(Image from Barnes & Noble)
Life in 1849 St. Joseph, Missouri, is tolerable for Samantha Young and her father—even if both of them dream of being somewhere else. Samantha, a 15-year-old violinist, longs to return to New York City with its vibrant, sophisticated culture. Her father, a Chinese immigrant, wants to see the Pacific Ocean and make his fortune in California. When the family's dry goods store burns to the ground, killing Mr. Young, it becomes apparent that neither one of them will be getting what they desire.
Penniless, Samantha has little choice but to take their landlord up on his offer of lodging at a hotel he owns. When he makes it obvious just what he expects in return, she reacts in self-defense, killing the odious man. With the help of a slave housekeeper named Annamae, Samantha flees. Disguised as boys, the two girls join other travelers headed west on The Oregon Trail. Desperate to get as far away from St. Joe as possible, the pair brave danger of every kind as they become unwitting pioneers.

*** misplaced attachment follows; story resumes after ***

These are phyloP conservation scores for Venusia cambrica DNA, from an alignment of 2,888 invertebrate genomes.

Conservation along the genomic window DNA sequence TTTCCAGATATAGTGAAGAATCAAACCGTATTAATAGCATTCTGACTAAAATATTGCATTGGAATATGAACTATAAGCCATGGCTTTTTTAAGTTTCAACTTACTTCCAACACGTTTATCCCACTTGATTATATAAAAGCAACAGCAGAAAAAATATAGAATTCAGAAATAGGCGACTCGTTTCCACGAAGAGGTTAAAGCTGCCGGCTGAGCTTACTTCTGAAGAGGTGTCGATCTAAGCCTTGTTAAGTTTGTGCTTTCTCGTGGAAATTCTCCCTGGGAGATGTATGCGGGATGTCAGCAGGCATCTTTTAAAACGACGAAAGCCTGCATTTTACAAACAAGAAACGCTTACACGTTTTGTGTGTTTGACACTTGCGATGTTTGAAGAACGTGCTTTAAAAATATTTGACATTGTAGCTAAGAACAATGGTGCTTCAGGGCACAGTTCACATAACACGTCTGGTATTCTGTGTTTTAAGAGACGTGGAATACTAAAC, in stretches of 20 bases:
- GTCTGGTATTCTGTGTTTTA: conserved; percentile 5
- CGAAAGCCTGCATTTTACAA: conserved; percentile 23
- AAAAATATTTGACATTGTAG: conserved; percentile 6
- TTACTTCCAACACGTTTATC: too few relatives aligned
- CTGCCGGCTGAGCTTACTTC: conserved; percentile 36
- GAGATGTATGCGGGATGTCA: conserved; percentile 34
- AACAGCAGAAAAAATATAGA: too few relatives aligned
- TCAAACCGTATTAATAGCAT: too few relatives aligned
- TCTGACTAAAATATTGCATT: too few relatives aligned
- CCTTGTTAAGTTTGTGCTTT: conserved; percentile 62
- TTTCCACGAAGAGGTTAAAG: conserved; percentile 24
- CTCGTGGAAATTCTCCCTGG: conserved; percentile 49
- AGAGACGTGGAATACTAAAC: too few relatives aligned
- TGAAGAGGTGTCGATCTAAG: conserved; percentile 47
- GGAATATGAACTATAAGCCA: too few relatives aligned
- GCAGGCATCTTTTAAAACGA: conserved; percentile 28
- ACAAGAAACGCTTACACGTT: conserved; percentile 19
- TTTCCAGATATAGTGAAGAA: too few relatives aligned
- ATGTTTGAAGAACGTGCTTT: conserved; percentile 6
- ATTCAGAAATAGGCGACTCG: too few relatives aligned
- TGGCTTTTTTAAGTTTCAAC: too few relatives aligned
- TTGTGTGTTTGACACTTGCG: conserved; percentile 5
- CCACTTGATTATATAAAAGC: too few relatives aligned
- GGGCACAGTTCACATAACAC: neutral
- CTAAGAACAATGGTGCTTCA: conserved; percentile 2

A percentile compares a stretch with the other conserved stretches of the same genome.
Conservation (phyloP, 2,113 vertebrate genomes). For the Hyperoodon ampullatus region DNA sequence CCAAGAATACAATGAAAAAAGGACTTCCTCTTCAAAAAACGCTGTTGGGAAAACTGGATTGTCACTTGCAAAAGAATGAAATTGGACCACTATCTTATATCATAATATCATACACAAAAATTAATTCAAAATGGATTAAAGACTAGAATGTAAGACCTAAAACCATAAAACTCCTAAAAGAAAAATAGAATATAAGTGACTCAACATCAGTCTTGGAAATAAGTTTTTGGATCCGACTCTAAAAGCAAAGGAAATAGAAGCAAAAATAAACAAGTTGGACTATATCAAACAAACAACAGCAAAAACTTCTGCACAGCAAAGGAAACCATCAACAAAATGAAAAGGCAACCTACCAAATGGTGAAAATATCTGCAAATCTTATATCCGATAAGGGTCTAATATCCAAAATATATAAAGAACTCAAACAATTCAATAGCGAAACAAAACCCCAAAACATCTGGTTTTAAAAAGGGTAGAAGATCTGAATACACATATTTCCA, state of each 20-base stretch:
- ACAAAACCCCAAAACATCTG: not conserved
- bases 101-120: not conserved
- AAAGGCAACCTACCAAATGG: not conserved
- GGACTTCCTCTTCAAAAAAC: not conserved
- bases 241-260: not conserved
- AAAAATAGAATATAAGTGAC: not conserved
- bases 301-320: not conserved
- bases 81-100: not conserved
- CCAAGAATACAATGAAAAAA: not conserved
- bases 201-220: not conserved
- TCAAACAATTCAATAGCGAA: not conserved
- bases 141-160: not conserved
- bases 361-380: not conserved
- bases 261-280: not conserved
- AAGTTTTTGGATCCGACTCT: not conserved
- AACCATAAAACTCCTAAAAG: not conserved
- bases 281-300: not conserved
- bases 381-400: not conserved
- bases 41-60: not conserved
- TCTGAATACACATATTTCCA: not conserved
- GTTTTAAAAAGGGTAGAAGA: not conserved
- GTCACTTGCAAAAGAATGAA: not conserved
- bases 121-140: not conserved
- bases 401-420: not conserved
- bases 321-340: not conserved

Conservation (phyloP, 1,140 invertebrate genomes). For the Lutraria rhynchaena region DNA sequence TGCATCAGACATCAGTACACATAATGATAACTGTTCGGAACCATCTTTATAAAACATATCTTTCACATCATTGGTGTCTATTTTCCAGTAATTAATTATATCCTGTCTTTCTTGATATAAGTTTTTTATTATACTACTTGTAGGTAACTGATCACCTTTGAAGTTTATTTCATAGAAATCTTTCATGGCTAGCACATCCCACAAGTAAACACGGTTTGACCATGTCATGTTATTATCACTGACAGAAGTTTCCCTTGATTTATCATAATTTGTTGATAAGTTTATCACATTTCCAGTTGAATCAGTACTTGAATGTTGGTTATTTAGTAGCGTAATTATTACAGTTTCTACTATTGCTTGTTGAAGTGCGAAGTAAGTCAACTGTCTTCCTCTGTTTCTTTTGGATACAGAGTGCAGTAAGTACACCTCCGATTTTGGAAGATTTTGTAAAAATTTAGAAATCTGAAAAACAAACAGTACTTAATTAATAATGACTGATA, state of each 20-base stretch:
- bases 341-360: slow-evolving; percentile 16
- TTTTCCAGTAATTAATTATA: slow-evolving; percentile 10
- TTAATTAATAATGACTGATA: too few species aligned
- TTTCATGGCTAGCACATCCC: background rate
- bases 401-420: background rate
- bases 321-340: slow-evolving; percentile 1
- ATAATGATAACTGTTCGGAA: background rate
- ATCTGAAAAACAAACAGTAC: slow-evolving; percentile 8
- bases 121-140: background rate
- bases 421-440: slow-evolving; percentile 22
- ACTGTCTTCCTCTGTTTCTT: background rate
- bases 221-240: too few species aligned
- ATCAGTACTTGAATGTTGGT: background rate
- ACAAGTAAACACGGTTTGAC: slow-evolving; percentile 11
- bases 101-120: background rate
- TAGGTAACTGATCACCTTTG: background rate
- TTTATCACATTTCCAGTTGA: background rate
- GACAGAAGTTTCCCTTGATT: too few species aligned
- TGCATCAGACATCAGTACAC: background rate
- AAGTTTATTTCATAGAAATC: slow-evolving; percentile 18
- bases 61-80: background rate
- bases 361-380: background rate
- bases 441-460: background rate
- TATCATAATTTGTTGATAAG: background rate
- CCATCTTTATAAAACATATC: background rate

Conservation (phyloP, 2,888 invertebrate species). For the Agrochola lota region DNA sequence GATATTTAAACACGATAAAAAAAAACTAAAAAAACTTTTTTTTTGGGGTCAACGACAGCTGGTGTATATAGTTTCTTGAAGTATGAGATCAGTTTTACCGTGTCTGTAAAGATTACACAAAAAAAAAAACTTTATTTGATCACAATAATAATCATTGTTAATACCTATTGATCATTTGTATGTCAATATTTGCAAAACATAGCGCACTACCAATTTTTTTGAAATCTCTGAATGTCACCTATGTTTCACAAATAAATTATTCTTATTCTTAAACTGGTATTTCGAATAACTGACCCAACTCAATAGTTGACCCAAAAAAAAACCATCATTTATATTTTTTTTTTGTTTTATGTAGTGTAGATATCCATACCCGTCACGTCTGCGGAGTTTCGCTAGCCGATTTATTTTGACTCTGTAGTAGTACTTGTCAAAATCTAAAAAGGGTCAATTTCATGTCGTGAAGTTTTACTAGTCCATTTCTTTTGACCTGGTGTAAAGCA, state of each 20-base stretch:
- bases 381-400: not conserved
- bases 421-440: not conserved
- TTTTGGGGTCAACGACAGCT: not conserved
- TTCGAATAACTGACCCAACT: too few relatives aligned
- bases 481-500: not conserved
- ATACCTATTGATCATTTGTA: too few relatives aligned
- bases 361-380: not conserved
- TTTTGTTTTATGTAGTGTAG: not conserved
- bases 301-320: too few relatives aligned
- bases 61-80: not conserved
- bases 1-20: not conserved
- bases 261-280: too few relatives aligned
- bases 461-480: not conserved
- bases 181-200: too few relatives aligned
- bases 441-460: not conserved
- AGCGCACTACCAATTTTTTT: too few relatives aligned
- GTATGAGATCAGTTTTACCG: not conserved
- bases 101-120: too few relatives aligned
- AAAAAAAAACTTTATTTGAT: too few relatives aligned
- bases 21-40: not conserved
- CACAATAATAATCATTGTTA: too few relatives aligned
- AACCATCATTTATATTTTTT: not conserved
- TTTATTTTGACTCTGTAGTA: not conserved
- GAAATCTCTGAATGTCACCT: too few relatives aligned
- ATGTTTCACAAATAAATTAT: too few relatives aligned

When "Sammy" and "Andy" meet up with a trio of young, would-be gold prospectors, they worry their precious secrets will be discovered. Will the boys find out their new companions are really girls in disguise? Can Samantha and Annamae keep their real identities under wraps until they reach safety in California? Does a safe place even exist for two fugitives on the run from some very powerful enemies?
While historical fiction for teens isn't hard to come by, YA westerns are practically unheard of. Maybe that's what makes Under a Painted Sky, a debut novel by Stacey Lee, stand out. Or, maybe it's because of the diverse characters she creates—not only are they sympathetic, but they're also complex and intriguing. Or, it could be Lee's vivid, engaging prose. Or the novel's perfect balance between adventure, suspense, romance, and humor. Or, the warmth the story exudes, despite its treatment of tough subjects. Take your pick. All of these elements come together in charming, compelling harmony in Under the Painted Sky. At its heart, it's a story about friendship, but it's also so very, very much more ... I loved it.
(Readalikes: Um, I can't think of anything. Can you?)
If this were a movie, it would be rated:
for language (no F-bombs), violence (including an attempted rape scene)/gore, and sexual innuendo
To the FTC, with love: I bought a copy of Under a Painted Sky from Amazon with a portion of the millions I make from my lucrative career as a book blogger. Ha ha.